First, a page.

The Bar: The accursed eight
- BERLIN 2017: Álex de la Iglesia corrals three women and five men in the titular drinking establishment, only to force them — and us — to endure a waking nightmare of anguish, violence and excess
“Bars… there’s nothing like them,” went the good-humoured refrain of 1980s Spanish group, Gabinete Caligari. In bars, we find the best and the worst of our species, drawn from all of walks of life. They are places where the whole rich gamut of human life is packed into a confined space, and yet where everyone, for a while at least, seems to rub along together. Álex de la Iglesia knows this well, as does his inseparable writer, Jorge Guerricaechevarría. And so here we are watching The Bar [+see also:
interview: Alex de la Iglesia
film profile], being shown out of competition at the 2017 Berlinale, just a few weeks before it is scheduled to open the 20th Malaga Film Festival — a stepping stone to its release in Spain on 24 March.
With a set that encompasses the aforementioned tavern (named El Amparo after its owner), its vaults and the square in central Madrid where it is located, The Bar hems the viewer in between four walls, until we start to empathise with its unhappy customers, suffering the same anxiety, panic, confusion and desperation... shot through with slivers of pettiness, suspicion and paranoia. The clientele here is apparently comprised of fine upstanding citizens — there’s the hipster, the good girl, the businessman... But as everything starts to turn on its head, the gloves come off, the fangs come out and we start to see the shadowy flicker of forked tongues.
De la Iglesia has always been attracted to the savage and seedy underbelly of humanity and its tribes — Common Wealth or As Luck Would Have It [+see also:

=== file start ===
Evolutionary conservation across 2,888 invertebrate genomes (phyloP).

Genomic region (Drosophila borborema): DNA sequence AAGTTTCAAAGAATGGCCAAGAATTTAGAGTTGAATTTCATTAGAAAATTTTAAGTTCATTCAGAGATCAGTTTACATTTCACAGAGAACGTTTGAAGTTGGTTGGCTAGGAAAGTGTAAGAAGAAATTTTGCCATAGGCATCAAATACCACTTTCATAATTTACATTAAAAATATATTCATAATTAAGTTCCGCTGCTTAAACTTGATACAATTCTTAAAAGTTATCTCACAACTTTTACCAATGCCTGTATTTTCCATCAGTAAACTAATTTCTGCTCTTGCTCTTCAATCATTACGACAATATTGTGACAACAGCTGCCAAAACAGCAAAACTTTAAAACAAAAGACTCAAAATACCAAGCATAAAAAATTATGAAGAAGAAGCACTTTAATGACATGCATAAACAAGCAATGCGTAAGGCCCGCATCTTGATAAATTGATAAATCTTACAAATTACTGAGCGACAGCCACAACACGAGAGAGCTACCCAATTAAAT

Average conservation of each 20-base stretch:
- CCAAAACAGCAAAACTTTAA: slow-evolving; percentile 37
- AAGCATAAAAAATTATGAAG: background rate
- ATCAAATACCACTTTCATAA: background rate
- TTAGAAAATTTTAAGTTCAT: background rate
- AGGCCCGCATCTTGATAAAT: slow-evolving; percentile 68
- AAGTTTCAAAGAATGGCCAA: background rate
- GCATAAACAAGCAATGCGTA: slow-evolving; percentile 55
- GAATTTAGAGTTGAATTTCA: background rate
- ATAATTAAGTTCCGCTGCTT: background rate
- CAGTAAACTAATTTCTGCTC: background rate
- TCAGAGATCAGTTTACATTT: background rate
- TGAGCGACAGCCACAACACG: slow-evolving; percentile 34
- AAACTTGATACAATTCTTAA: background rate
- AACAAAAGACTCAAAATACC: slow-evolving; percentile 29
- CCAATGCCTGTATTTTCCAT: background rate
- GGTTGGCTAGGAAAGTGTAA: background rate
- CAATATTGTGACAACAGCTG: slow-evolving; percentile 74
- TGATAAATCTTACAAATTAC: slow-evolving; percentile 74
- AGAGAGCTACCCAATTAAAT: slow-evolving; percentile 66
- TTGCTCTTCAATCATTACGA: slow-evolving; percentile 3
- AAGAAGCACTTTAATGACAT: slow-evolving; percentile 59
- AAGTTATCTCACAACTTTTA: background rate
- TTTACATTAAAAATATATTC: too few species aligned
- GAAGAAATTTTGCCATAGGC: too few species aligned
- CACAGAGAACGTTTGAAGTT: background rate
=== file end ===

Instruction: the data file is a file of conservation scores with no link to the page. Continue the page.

interview: Álex de la Iglesia
interview: Álex de la Iglesia
film profile] spring to mind, not to short-sell his superb earlier work, My Big Night [+see also:
film profile]. In this film, he has chosen to work with a number of actors who audiences will recall from his previous films, including Mario Casas, Terele Pávez, Carmen Machi, Jaime Ordoñez and Blanca Suárez, whom he subjects to an inexplicable incarceration that lands them all, quite literally, in the gutter.
Just as Antonio Mercero imprisoned José Luis López Vázquez in The Telephone Box, a disturbing TV movie that rattled nerves in households across Spain in 1972, and which as children both De la Iglesia and Guerricaechevarría enjoyed immensely, the director of The Day of the Beast does the same here with his eight protagonists, giving them free rein to rip each other apart. The Bar presents us with a snapshotof contemporary society’s rampant self-regard, where an “eat or be eaten” attitude still looms over our lives, for all our supposed “advancement”.
With a frantic beginning (as well as some stunning opening credits) that will certainly get your attention, and a final scene that remains indelibly etched on the retina, The Bar doesn’t quite manage to maintain our full interest for the entire runtime, flagging a bit in the middle on account of its excessive length and ambition as well as de la Iglesia’s customary zeal for stuffing as much as he possibly can into his films. For nearly two hours, he serves up an inexhaustible procession of “tapas”: morsels snatched from The Thing, from recent Tarantino, from Luis Buñuel’s classic The Exterminating Angel, from Twilight Zone: The Movie... and it’s enough to give us indigestion. After all, tapas might help keep hunger at bay, but they have none of the substance of a good meal.
The Bar was produced by Pokeepsie Films and Nadie es Perfecto, in partnership with Atresmedia Cine and Movistar+, and in co-production with Pampa Films. Sony Pictures Releasing España holds the distribution rights, with sales being handled by Film Factory Entertainment.
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